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美国大学排名的学问

(2010-09-20 01:41:01)
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美国大学排名

学问

教育

美国大学排名的学问

2006 NYT College Preference Matchups


When college ranking becomes a science

For college ranking in the United States, US News and World Reports is probably the most famous one. Each issue containing the ranking results even enhances the circulation of the magazine with a significant margin. However, one factor that was omitted by virtually all of the ranking business and also less familiar by the general public is the cross-admit.

 

Cross-admit measures the preference of the accepted students when two college-admits were available. In another way to describe this, it is regarding the chance that the accepted applicants make decisions in favor one college over another one in the real head-to-head competition. For example, among students who were accepted by both Harvard and Yale (who also have enrolled one of these two schools), 65 percent of the students chose Harvard over Yale. Considering 75 percent student choosing Harvard over Princeton in a similar match up, Yale is the most competitive school by winning about 35 percent on the line of the direct competition against Harvard. Indeed, Yale won over Princeton with 62 percent of the cross-admit enrollment. A chart containing more information on this interesting college match up was attached. 

 

This is a situation which is very similar to the ranking system in the professional tournaments such as chess and tennis in determining their players. In the college admission field, the acceptance rate refers to the percentage of student accepted from the total numbers of the applicants and the matriculation rate or yield rate is the percentage of the students who decided to enroll in the accepted student pool. Both of these rates could be easily manipulated by the colleges themselves in gaining of the advantage on the ranking business. College can potentiate their market campaign to attract more students to apply which will eventually decrease the acceptance rate as they would like to keep total numbers of freshman the same each year, they can also reject highly qualified applicants if they believed their decisions to martriculate are less likely that will ultimately increase the schools' yields. The latter was commonly referred as the Tufts syndrome or phenomenon as Tufts University in Boston famously used it to gain a face value, Washington University in St. Louis shared a similar blame on this issue as well. However, the cross-admit rate is difficult to manipulate and is generally considered more objective since it deals with students’ own preference on individual college.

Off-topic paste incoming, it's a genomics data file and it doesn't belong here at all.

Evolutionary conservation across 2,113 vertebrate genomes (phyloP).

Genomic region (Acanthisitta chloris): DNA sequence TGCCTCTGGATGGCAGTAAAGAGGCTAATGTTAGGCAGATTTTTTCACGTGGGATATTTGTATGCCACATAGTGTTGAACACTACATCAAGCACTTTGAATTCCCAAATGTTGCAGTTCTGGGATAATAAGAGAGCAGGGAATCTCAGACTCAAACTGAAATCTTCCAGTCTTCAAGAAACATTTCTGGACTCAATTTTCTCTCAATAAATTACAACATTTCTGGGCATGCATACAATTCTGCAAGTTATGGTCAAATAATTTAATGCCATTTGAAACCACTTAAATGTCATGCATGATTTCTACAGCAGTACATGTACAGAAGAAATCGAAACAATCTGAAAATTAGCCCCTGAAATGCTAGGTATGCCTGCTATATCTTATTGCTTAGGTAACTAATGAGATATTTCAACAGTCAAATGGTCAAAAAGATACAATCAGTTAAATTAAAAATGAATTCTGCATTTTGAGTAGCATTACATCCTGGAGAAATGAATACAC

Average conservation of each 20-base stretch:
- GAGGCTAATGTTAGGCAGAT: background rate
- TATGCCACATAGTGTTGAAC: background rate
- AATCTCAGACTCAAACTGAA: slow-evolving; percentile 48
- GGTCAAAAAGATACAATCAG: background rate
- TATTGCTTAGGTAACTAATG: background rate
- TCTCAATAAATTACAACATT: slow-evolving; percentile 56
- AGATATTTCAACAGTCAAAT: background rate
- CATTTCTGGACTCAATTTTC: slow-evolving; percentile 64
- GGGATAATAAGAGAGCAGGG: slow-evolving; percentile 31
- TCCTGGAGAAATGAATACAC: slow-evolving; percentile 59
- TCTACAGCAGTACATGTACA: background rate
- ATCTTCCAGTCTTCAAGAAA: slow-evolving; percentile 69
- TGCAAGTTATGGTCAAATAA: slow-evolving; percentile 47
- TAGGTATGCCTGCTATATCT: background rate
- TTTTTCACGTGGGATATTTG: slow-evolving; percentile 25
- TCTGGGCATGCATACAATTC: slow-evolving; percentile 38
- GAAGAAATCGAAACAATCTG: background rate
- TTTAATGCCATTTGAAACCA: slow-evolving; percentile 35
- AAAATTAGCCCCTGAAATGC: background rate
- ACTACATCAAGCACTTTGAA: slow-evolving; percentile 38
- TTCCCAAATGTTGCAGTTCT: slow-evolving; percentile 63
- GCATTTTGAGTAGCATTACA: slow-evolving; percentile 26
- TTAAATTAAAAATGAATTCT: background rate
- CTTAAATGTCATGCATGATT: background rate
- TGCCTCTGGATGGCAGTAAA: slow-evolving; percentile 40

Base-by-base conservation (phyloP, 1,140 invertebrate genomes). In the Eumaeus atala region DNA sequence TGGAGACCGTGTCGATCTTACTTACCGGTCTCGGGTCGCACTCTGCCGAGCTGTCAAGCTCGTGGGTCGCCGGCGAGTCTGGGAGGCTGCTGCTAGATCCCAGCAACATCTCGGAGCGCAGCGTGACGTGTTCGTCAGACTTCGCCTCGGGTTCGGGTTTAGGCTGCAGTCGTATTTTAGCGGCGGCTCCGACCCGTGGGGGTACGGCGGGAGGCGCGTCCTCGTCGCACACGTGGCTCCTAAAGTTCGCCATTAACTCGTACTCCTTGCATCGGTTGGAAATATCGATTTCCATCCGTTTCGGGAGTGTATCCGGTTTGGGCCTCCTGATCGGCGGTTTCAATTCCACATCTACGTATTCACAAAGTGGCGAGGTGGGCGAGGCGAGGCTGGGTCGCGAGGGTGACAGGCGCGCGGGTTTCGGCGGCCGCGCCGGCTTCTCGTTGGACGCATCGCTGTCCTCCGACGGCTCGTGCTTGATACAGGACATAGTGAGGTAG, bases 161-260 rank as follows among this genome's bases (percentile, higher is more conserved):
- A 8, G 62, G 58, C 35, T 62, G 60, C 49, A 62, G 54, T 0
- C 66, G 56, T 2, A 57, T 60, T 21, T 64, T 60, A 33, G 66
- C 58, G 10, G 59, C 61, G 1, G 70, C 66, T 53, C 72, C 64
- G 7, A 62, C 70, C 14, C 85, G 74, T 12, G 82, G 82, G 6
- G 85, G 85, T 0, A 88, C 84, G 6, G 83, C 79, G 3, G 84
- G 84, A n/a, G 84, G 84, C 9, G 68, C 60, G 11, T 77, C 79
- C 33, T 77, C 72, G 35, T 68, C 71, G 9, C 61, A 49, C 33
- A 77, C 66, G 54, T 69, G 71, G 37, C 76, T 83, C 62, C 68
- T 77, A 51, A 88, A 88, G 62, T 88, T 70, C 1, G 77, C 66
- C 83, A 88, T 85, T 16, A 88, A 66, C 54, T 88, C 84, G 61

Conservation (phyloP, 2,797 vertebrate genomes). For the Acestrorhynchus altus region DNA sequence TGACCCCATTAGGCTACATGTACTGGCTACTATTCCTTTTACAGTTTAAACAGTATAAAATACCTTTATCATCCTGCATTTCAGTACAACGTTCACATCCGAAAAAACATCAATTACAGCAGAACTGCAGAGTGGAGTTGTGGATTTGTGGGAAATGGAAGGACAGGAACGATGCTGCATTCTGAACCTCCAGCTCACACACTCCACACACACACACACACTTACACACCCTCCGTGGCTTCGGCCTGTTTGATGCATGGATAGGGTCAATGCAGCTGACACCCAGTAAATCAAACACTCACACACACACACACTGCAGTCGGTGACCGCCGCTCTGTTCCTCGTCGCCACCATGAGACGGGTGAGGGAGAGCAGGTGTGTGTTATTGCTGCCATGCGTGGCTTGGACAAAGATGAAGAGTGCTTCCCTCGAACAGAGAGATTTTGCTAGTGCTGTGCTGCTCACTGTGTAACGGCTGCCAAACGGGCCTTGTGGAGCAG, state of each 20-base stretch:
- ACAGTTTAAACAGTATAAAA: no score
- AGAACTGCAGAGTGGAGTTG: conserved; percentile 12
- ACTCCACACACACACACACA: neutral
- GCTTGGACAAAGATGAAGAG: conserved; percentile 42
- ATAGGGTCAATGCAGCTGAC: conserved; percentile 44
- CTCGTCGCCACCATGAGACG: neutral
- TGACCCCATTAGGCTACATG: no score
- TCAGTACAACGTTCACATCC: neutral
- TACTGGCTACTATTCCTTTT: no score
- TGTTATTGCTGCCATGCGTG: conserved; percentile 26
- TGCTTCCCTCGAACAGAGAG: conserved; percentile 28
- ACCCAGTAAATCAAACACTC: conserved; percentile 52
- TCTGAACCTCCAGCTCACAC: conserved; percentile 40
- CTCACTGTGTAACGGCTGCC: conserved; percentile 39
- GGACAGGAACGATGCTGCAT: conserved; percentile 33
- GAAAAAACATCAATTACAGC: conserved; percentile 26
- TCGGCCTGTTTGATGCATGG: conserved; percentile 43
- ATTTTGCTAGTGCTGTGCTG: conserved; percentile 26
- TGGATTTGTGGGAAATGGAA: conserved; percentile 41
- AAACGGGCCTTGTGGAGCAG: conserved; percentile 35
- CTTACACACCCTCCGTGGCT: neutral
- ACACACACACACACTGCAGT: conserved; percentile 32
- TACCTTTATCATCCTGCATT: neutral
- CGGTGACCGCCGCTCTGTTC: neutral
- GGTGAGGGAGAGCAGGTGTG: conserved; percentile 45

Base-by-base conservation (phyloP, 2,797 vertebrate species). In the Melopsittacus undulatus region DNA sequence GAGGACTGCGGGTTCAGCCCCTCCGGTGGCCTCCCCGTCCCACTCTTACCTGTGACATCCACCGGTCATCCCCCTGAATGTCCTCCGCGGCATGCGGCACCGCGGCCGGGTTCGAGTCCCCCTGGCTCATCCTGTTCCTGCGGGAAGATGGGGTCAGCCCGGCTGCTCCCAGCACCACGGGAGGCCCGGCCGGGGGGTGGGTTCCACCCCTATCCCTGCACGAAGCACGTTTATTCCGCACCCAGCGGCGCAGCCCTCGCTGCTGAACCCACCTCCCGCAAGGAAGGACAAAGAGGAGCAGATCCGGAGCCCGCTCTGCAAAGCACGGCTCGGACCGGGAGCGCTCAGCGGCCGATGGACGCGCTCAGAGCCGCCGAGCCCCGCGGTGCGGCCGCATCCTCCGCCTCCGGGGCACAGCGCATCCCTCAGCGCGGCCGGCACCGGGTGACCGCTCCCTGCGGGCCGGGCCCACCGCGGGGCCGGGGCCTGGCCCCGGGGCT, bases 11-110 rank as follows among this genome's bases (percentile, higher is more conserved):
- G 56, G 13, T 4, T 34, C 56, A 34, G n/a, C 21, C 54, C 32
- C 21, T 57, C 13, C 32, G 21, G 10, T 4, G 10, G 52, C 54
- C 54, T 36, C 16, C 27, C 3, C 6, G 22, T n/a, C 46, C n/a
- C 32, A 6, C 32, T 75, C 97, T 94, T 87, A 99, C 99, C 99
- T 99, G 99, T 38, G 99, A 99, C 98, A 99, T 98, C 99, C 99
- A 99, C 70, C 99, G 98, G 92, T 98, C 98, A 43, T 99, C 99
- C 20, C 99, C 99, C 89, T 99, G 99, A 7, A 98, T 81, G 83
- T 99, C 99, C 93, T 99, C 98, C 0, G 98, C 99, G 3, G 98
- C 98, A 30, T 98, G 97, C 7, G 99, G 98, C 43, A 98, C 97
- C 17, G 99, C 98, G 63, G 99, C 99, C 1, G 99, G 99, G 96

Every year after May 1 deadline, raw data was collected by the voluntary disclose of students’ enrollment decisions on the collegeconfidential.com. Here is an example in comparison of the cross-admits for HYP, Stanford and MIT for Class 2014. The results are self-explainable. There are total of 73 students reported their decision this year in the forum, on the left is the school they chose to attend, on the right side are the schools they have also been admitted but declined the offers. In the end, the numbers in the parentheses are the cross-admit rate. The order of the favorite school in the enrollment of these five colleges is: Yale, Harvard, Stanford, MIT and Princeton. Yale is winning overall in this small-sample survey once again as it did in the past two years. The data also matched up a phrase on Yale campus: “Harvard sucks and Princeton doesn’t matter.”

 

Harvard, Yale, Princeton, Stanford, MIT Cross-Admits for Class of 2014


Welcome to the 3rd Annual HYPSM cross-admit report.

Please post, if